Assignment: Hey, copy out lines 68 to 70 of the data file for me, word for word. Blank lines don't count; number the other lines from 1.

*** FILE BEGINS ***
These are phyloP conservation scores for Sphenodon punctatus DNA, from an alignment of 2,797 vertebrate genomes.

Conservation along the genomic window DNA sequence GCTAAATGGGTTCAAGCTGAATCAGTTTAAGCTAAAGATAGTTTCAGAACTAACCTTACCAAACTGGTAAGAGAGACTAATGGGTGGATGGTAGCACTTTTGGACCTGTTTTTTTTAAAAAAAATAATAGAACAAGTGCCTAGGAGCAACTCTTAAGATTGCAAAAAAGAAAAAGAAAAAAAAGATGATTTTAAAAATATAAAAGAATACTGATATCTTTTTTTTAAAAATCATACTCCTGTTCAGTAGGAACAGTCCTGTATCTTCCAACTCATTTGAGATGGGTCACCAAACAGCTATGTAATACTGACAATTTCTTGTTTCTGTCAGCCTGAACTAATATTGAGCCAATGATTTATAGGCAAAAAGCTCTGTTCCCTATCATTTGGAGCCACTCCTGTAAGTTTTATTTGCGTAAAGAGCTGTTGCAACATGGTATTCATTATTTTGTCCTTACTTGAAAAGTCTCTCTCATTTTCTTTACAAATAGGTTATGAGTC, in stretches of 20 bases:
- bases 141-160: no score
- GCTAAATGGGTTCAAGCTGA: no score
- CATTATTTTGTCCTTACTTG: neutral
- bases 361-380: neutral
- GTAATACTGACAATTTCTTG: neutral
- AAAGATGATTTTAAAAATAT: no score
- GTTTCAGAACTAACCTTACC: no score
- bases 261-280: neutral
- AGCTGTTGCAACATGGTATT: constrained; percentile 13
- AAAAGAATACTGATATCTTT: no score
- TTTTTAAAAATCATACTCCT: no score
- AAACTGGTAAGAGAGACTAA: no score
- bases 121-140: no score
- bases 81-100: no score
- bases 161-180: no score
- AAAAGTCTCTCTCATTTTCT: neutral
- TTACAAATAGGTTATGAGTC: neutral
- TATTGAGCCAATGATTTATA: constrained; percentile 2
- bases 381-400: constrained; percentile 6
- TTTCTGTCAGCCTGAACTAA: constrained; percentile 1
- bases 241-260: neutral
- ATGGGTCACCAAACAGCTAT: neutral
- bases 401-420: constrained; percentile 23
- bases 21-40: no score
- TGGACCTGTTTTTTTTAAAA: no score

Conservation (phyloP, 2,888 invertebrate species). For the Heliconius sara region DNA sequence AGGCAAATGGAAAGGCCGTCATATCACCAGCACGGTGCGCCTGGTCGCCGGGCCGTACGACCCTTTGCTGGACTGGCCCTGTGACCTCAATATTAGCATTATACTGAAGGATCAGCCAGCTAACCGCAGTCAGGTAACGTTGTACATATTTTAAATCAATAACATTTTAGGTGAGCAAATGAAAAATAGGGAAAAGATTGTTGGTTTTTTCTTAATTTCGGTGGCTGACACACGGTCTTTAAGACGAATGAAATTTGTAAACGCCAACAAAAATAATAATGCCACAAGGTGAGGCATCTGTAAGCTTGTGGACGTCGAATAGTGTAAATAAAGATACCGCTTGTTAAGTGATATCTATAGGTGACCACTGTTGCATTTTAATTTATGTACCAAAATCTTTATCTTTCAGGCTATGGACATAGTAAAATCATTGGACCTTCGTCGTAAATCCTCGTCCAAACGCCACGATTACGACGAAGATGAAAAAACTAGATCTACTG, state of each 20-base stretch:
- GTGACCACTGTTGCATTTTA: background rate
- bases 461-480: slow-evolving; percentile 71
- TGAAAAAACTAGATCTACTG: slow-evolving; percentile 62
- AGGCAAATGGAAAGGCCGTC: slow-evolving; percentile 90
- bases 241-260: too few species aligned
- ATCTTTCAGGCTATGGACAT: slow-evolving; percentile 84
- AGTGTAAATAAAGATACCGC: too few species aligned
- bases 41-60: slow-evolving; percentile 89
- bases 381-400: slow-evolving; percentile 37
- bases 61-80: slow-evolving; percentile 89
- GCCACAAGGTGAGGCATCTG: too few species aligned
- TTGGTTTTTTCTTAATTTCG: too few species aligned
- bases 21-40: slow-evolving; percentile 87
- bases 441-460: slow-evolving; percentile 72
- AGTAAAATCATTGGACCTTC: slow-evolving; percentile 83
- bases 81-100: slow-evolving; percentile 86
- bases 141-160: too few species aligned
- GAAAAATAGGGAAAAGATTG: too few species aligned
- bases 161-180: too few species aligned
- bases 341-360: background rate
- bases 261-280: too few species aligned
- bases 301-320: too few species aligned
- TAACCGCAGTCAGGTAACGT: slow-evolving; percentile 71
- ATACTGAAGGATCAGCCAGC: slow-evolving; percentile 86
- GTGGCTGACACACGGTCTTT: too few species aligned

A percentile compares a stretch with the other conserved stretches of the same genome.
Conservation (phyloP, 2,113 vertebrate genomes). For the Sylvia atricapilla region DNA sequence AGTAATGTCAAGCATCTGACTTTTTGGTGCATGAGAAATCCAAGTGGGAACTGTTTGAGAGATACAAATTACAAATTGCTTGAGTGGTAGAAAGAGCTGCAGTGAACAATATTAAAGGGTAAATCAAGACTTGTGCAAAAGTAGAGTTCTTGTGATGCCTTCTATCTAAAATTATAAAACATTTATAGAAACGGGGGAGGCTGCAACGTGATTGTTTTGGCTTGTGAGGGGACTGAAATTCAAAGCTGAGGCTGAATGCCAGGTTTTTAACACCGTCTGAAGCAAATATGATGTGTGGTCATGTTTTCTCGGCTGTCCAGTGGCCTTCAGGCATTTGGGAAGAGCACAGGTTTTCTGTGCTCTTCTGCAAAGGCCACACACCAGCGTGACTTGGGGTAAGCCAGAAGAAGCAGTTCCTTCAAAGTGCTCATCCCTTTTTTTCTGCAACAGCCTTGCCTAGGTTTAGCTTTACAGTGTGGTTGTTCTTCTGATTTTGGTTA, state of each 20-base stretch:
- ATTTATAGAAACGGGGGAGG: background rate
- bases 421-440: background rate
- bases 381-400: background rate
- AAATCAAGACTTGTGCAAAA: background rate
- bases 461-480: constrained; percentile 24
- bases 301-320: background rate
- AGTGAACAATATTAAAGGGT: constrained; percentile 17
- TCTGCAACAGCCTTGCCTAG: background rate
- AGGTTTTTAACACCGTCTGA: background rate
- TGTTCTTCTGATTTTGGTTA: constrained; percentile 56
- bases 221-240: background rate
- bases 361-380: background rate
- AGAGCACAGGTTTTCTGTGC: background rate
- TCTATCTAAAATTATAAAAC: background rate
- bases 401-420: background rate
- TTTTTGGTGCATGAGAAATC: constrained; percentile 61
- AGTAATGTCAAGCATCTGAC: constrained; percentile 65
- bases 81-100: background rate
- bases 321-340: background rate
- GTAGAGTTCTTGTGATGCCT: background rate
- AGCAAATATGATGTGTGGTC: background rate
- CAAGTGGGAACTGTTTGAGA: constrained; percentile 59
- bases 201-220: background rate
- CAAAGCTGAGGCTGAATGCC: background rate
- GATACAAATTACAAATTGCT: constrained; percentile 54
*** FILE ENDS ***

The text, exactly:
- AGAGCACAGGTTTTCTGTGC: background rate
- TCTATCTAAAATTATAAAAC: background rate
- bases 401-420: background rate